10 years ago, the jiu-jitsu scene in Pittsburgh was radically different. Where most cities—like New York or San Diego or Seattle—had attracted multiple black belts and sprouted thriving jiu-jitsu cultures, Pittsburgh was still clawing its way to relevancy. When I started, there were no black belt instructors available, and it would be several years before there was more than one gym within driving distance to choose from.
In those days, with so few training options available, many of us pooled our resources and our knowledge to make the most of our training time and to learn as much as we could.
Back then, my blue belt was a hot commodity. A local professional fighter invited me to join him and his friends for weekly training sessions in a local high school wrestling room. One of the guys was a coach and teacher there, so we could key in late in the evening and train undisturbed for hours.
The ritual is one that I miss. Pulling into a vast parking lot after dark, looping around the building to find a cluster of cars gathered around the side door by the mat room. If you were early, a group of fighters would be huddled there too, riffing about MMA or about girls beneath a streetlight. With myself as the exception, everyone had aspirations of MMA stardom. They had bouts booked and dreamed of climbing the amateur ranks to eventually turn pro.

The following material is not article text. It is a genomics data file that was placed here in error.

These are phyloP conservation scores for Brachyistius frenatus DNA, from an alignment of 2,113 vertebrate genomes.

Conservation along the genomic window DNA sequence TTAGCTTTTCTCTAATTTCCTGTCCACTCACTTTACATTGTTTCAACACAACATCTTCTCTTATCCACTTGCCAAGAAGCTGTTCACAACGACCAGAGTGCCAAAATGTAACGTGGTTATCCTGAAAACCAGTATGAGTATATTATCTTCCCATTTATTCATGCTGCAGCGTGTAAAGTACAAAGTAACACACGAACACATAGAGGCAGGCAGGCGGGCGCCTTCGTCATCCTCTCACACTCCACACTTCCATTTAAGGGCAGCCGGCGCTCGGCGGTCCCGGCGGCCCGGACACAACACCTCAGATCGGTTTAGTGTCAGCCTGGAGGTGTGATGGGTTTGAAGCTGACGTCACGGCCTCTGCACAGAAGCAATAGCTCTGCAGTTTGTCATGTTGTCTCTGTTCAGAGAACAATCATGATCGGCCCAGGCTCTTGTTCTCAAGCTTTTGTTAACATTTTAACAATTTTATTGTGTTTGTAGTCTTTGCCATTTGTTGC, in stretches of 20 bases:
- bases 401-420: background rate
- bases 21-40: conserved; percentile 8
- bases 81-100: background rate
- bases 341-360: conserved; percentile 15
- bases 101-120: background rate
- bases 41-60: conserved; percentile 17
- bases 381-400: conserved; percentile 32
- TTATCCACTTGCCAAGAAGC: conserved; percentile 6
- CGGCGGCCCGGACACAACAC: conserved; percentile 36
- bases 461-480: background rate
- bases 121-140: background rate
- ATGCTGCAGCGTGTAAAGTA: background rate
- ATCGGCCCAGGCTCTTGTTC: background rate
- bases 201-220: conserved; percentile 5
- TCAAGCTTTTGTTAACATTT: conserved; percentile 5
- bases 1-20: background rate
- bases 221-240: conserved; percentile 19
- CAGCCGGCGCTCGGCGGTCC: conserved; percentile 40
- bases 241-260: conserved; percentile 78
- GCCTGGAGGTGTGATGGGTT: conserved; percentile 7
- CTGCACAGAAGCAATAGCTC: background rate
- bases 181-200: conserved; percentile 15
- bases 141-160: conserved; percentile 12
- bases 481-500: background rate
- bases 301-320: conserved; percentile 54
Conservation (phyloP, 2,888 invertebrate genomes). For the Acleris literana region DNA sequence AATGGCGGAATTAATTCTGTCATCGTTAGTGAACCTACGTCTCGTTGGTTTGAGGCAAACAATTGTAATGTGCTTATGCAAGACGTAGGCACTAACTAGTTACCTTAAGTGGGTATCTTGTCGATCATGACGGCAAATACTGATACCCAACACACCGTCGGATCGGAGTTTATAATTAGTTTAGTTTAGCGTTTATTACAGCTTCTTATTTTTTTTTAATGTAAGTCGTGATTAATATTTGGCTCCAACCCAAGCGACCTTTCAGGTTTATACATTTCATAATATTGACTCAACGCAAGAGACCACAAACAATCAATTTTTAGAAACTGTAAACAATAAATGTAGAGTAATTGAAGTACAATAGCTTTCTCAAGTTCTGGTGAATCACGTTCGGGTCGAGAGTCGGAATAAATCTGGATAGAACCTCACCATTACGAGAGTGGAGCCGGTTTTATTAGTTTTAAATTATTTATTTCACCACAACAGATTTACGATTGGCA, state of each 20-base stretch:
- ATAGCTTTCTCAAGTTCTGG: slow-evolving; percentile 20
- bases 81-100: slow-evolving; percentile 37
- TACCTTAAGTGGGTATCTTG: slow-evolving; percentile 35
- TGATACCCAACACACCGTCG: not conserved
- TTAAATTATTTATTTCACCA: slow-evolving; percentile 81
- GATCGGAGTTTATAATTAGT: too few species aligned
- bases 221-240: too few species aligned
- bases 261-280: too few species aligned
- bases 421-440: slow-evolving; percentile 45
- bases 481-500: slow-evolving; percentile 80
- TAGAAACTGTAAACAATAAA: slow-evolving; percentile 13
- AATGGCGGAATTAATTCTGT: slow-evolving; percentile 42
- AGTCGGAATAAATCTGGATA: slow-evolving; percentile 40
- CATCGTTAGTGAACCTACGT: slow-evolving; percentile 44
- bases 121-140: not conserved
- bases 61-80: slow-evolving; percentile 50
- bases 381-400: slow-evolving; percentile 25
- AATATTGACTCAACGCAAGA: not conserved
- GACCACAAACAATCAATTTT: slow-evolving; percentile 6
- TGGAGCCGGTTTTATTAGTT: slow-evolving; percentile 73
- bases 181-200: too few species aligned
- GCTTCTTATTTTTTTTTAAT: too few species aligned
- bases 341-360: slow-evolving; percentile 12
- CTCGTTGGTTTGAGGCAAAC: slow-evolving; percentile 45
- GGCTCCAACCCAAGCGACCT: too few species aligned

For the next hour and a half, we’d rotate through drills and sparring rounds. Whoever had the most experience in a subject lead the training on that topic, and sometimes we would circle up and swap theory and technique that we might have picked up separate from the group. The room thundered with pad work, and if someone got angry, it was at themselves for a mistake.
We trained hard, and as we filed out the side door and back into the night, we’d pick up on the conversation threads that we dropped on our way in.
What I loved about this ritual was that even though MMA was an individual sport, the people that came to the mat room had a “rising tide lifts all boats” mentality. Nobody was paying dues. Nobody was tracking memberships. You came to improve, and you paid by being a body for someone else and by sharing the knowledge you had. Even when guys weren’t preparing for fights, they’d come because they knew that their training partners needed them.
My impression of jiu-jitsu gyms is that most started this way—a few people in a garage pouring over old VHS tapes and tattered issues of Grappling Magazine—but along the way the spirit of this sort of training can fade. As numbers grow and business interests increase and friendships drift, the comradery of being in “it” together fades. People scan their cards. They take class. They leave.
I don’t mean to wax poetically about some nostalgic memories. My point is that this magic that comes with first starting something new and immersing yourself in a collaborative creative process doesn’t have to die. It will likely need to evolve as you approach a decade or more of training, but the magic doesn’t need to wither away completely.
In my own way, I’ve been trying to find ways to revisit what made training feel special and find ways to keep my adoration and passion for jiu-jitsu burning brightly for the long haul and through hard times. Here is what I’ve come up with: